WHO PAHO 2014: Statement on Prevention of Obesity

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World Health Organization
 66th Session of the Regional Committee for the Americas
 September 29th - October 4th 2014 | Washington D.C., USA

Statement of International Federation of Medical Students’ Associations on Agenda Item 4.7: Prevention of Obesity in Children and Adolescents Honorable Health Leaders from the Americas: On behalf of the International Federation of Medical Students Associations which represents 126 National Medical Students’ Associations, we welcome the discussion on obesity of Children and adolescents Worldwide obesity has almost doubled in the period of time between 1980 and 2008. Today, in three of the countries of the region: Mexico, Chile and United States; 7 out of 10 people stand in overweight or obesity. Today we stand in a critical point and it is our responsibility to make the changes to avoid a more tragic scenario. The region of the Americas due to both the unhealthy lifestyles and genetics has suffered the most dramatic scenario regarding overweight and obesity. We applaud the efforts the region has made elaborating the plan of action for the prevention of obesity in children and adolescents for the period 2014 – 2019. As part of the changing actors in the topic, we have some points we will like to highlight. First, there is an urgent necessity to strongly engage every different sector of the society in the fight against obesity. Today, the rates of obesity and overweight in children of the region vary from 15% up to 35%. If nothing is done, more than the quarter of the population in the Americas will be suffering of a great burden of Non Communicable diseases in a ten years time. This also leads to easy development of disabilities which translates this problem into big expenses in health, social, economic and even cultural ways for the governments. Second, obesity is not an isolated problem. Mental health issues are also linked to metabolic problems The inclusion of this to the program may cause a greater impact and a longer success in the strategy. Third, governments must take the responsibility and commitment to specific actions to mitigate obesity. People with low and middle income salaries have been the target of the lack of access to quality food. Growing prices in production and sales have pushed them to a high intake of energydense nutrient poor snacks, fast food and sugar-sweetened beverages. Healthy friendly environments must be constructed to allow physical activity and healthy nutrition all over the region. We call upon PAHO and member states: • To ensure a multisectoral approach in the fight against obesity • To consider the mental implications that precipice children and adolescents to use eating as way of catharsis to forget and get over their problems. • To prioritize public quality spaces for physical activity, food security and availability at affordable prices must be a priority for every government. Contact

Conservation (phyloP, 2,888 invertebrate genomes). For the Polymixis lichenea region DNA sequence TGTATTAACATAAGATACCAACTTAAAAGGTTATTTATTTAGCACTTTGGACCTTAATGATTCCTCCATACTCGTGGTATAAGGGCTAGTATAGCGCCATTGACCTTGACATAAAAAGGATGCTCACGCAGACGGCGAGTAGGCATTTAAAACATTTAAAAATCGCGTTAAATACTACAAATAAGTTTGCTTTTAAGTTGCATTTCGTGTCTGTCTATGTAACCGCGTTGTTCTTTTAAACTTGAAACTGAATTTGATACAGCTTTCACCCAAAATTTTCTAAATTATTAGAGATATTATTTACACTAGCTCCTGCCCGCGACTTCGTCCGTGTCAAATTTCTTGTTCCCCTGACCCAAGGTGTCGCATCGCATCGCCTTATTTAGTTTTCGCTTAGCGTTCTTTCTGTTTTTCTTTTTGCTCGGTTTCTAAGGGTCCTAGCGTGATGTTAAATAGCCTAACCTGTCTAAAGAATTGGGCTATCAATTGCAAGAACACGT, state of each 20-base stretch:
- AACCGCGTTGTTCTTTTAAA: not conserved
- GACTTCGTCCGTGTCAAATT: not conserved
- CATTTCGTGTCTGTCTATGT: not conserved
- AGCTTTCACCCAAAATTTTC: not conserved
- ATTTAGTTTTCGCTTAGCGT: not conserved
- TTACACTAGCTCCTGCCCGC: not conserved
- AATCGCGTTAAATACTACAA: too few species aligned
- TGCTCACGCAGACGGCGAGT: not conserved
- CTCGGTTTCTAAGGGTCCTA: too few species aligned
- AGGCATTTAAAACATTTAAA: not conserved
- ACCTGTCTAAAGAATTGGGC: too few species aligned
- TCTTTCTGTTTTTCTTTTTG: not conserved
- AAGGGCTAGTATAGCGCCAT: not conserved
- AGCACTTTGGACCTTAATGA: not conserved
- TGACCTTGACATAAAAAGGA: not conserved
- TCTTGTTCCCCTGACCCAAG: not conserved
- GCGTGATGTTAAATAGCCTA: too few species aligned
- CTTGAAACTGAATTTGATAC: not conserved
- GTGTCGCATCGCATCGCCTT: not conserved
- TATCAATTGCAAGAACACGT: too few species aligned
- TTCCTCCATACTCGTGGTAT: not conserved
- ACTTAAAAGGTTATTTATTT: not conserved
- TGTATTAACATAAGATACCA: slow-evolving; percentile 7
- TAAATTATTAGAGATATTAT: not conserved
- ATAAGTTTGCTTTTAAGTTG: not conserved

Maria Jose Cisneros Caceres
 IFMSA Regional Coordinator for the Americas
 rcamerica@ifmsa.org | www.ifmsa.org

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